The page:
I arrived in Seahouse to collect Jill, Pete, Liz and Bernie and we had a couple of hours on the coast before heading back to the harbour and boarding Glad Tidings.  We were only just out of the harbour when the skipper slowed the boat almost to a halt…as a group of 5 Bottlenose Dolphins passed across our bow 🙂  We watched as they had a quick fly-by of another boat that was leaving the harbour and then they were gone.

Bottlenose Dolphin,Tursiops truncatus,Seahouses,Northumberladn,North Sea,North Sea Pelagics,Northern Experience Wildlife Tours,Northern Experience Pelagics,North Sea dolphin watching,North Sea whale watching,whale watching England,dolphin watching England,whale watching Northumberladn,dolphin watching Northumberland

 

Bottlenose Dolphin,Tursiops truncatus,Seahouses,Northumberladn,North Sea,North Sea Pelagics,Northern Experience Wildlife Tours,Northern Experience Pelagics,North Sea dolphin watching,North Sea whale watching,whale watching England,dolphin watching England,whale watching Northumberladn,dolphin watching Northumberland

 

Bottlenose Dolphin,Tursiops truncatus,Seahouses,Northumberladn,North Sea,North Sea Pelagics,Northern Experience Wildlife Tours,Northern Experience Pelagics,North Sea dolphin watching,North Sea whale watching,whale watching England,dolphin watching England,whale watching Northumberladn,dolphin watching Northumberland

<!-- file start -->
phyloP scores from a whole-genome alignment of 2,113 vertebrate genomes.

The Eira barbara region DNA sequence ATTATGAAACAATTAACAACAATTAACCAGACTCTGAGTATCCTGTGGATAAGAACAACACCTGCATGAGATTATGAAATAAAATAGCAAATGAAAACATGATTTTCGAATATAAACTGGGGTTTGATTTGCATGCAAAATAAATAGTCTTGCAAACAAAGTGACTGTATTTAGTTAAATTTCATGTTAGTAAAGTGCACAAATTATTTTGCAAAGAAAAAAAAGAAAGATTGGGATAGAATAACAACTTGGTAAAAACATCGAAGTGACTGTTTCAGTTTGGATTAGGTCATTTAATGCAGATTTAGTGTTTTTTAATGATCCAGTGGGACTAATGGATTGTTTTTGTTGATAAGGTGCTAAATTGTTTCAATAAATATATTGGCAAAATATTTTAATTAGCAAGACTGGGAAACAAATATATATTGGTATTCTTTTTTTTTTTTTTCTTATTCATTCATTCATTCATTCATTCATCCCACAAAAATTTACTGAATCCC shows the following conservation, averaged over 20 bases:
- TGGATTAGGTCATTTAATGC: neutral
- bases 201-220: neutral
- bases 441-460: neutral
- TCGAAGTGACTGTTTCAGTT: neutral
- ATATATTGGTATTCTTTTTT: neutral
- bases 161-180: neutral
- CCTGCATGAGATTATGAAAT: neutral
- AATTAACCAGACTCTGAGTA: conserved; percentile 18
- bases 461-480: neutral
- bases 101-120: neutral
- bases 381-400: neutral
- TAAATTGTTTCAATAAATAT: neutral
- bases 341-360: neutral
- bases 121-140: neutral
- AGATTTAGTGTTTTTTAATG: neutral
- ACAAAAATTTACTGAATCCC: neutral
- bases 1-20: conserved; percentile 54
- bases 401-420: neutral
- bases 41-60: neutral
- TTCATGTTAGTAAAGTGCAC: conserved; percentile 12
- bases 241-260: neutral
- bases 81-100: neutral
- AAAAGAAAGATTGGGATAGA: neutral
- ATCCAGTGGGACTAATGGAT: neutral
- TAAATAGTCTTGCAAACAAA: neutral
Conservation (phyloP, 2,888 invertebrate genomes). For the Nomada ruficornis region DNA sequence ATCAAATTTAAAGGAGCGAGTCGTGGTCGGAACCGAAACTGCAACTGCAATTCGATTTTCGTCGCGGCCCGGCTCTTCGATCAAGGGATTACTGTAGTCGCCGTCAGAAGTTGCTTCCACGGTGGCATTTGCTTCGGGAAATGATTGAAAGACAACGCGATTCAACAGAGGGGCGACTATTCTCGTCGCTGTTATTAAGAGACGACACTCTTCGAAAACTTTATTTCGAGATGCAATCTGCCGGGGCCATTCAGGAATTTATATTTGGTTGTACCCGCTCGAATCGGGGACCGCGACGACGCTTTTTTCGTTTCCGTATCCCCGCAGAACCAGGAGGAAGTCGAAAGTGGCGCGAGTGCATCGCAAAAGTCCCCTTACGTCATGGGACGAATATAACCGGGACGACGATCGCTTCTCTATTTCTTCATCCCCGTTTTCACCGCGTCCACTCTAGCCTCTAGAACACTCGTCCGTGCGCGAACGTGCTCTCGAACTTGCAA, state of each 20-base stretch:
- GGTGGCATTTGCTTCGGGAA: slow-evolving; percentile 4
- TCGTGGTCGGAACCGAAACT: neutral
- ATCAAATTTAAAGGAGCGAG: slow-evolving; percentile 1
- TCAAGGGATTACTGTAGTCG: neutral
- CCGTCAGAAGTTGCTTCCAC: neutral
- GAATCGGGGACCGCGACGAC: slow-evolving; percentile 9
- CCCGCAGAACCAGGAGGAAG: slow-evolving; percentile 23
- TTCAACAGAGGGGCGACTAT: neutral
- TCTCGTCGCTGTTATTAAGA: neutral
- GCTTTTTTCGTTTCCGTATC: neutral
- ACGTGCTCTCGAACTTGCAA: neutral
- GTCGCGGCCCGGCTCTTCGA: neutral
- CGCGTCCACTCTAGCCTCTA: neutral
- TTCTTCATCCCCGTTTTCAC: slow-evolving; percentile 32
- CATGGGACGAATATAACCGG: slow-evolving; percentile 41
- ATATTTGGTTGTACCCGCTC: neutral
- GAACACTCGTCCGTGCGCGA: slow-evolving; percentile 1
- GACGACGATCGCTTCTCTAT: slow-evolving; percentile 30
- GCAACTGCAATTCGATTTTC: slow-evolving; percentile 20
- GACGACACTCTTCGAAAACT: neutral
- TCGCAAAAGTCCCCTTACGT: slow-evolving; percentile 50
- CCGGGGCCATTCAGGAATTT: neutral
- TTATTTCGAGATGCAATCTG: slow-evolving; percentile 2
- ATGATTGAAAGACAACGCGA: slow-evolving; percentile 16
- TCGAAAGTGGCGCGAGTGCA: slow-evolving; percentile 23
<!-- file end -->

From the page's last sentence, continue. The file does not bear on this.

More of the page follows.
As lines of Puffin, Razorbill and Guillemot passed by, there was a notable change in the weather.  Blue skies and sunshine were replaced by cloud and falling temperatures, and a heavy mist was shrouding the islands.  The Farne Islands are a surreal place as it is, but when some of the islands were just dark shapes in the mist they took on a whole different persona.  The loud cries of Kittiwake echoed around the gullies, Sandwich, Common and Arctic Tern were all incubating eggs or chicks, a handsome male Red-breasted Merganser was sitting on the water just off the Inner Farne jetty and the whirling parade of Puffins carrying fish back to their nests was the focus of everyone’s attention, although female Common Eider sitting motionless on nests with small ducklings were greatly appreciated too.

With the first rain drops beginning to spatter on the car windscreen just after we returned to dry land we headed along the coast so I could reveal some of the better spots for wildife photography; what’s there? what time of day? what time of year?  Then it was time to head back to Seahouses.  Are the Farnes the best wildlife experience you can enjoy in England? Britain? the world? Possibly…

Comments Off on Dolphins; Farne Islands Bespoke Photography 07/06/16 :, , , , , , , , , more...

Looking for something?

Use the form below to search the site:

Still not finding what you're looking for? Drop a comment on a post or contact us so we can take care of it!